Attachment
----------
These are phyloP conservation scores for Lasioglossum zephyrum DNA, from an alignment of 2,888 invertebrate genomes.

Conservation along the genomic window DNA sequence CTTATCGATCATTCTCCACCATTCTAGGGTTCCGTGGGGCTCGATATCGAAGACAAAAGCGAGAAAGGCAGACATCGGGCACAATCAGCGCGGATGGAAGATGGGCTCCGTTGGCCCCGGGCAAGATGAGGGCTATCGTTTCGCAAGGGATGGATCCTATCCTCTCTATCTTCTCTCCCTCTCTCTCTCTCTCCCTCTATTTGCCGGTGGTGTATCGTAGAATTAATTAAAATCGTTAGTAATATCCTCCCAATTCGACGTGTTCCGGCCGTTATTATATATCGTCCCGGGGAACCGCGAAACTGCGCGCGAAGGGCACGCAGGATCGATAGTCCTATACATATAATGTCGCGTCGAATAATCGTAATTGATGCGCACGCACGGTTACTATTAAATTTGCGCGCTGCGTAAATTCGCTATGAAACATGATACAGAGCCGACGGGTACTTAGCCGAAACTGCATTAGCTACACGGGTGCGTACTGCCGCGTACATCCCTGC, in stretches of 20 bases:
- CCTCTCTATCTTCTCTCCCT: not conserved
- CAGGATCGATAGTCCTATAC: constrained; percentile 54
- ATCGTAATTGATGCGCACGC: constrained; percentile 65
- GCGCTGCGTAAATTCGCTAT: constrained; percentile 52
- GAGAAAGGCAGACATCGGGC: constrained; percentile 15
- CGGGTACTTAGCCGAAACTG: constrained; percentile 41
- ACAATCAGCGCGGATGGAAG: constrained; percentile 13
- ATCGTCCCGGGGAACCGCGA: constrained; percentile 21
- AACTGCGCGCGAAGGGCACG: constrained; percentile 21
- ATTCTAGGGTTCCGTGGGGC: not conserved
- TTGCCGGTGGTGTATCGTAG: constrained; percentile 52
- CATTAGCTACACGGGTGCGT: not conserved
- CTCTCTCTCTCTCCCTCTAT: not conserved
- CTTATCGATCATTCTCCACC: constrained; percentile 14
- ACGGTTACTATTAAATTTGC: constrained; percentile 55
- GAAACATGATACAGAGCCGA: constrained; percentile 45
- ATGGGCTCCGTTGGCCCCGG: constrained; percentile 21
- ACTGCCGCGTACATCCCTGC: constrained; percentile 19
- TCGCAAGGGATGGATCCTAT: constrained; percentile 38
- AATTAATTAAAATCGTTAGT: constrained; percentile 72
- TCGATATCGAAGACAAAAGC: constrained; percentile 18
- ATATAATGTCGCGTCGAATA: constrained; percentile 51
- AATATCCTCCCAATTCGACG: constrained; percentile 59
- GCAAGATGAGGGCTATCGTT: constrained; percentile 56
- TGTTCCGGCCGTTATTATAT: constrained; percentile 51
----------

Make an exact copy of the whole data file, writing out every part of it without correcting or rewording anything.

These are phyloP conservation scores for Lasioglossum zephyrum DNA, from an alignment of 2,888 invertebrate genomes.

Conservation along the genomic window DNA sequence CTTATCGATCATTCTCCACCATTCTAGGGTTCCGTGGGGCTCGATATCGAAGACAAAAGCGAGAAAGGCAGACATCGGGCACAATCAGCGCGGATGGAAGATGGGCTCCGTTGGCCCCGGGCAAGATGAGGGCTATCGTTTCGCAAGGGATGGATCCTATCCTCTCTATCTTCTCTCCCTCTCTCTCTCTCTCCCTCTATTTGCCGGTGGTGTATCGTAGAATTAATTAAAATCGTTAGTAATATCCTCCCAATTCGACGTGTTCCGGCCGTTATTATATATCGTCCCGGGGAACCGCGAAACTGCGCGCGAAGGGCACGCAGGATCGATAGTCCTATACATATAATGTCGCGTCGAATAATCGTAATTGATGCGCACGCACGGTTACTATTAAATTTGCGCGCTGCGTAAATTCGCTATGAAACATGATACAGAGCCGACGGGTACTTAGCCGAAACTGCATTAGCTACACGGGTGCGTACTGCCGCGTACATCCCTGC, in stretches of 20 bases:
- CCTCTCTATCTTCTCTCCCT: not conserved
- CAGGATCGATAGTCCTATAC: constrained; percentile 54
- ATCGTAATTGATGCGCACGC: constrained; percentile 65
- GCGCTGCGTAAATTCGCTAT: constrained; percentile 52
- GAGAAAGGCAGACATCGGGC: constrained; percentile 15
- CGGGTACTTAGCCGAAACTG: constrained; percentile 41
- ACAATCAGCGCGGATGGAAG: constrained; percentile 13
- ATCGTCCCGGGGAACCGCGA: constrained; percentile 21
- AACTGCGCGCGAAGGGCACG: constrained; percentile 21
- ATTCTAGGGTTCCGTGGGGC: not conserved
- TTGCCGGTGGTGTATCGTAG: constrained; percentile 52
- CATTAGCTACACGGGTGCGT: not conserved
- CTCTCTCTCTCTCCCTCTAT: not conserved
- CTTATCGATCATTCTCCACC: constrained; percentile 14
- ACGGTTACTATTAAATTTGC: constrained; percentile 55
- GAAACATGATACAGAGCCGA: constrained; percentile 45
- ATGGGCTCCGTTGGCCCCGG: constrained; percentile 21
- ACTGCCGCGTACATCCCTGC: constrained; percentile 19
- TCGCAAGGGATGGATCCTAT: constrained; percentile 38
- AATTAATTAAAATCGTTAGT: constrained; percentile 72
- TCGATATCGAAGACAAAAGC: constrained; percentile 18
- ATATAATGTCGCGTCGAATA: constrained; percentile 51
- AATATCCTCCCAATTCGACG: constrained; percentile 59
- GCAAGATGAGGGCTATCGTT: constrained; percentile 56
- TGTTCCGGCCGTTATTATAT: constrained; percentile 51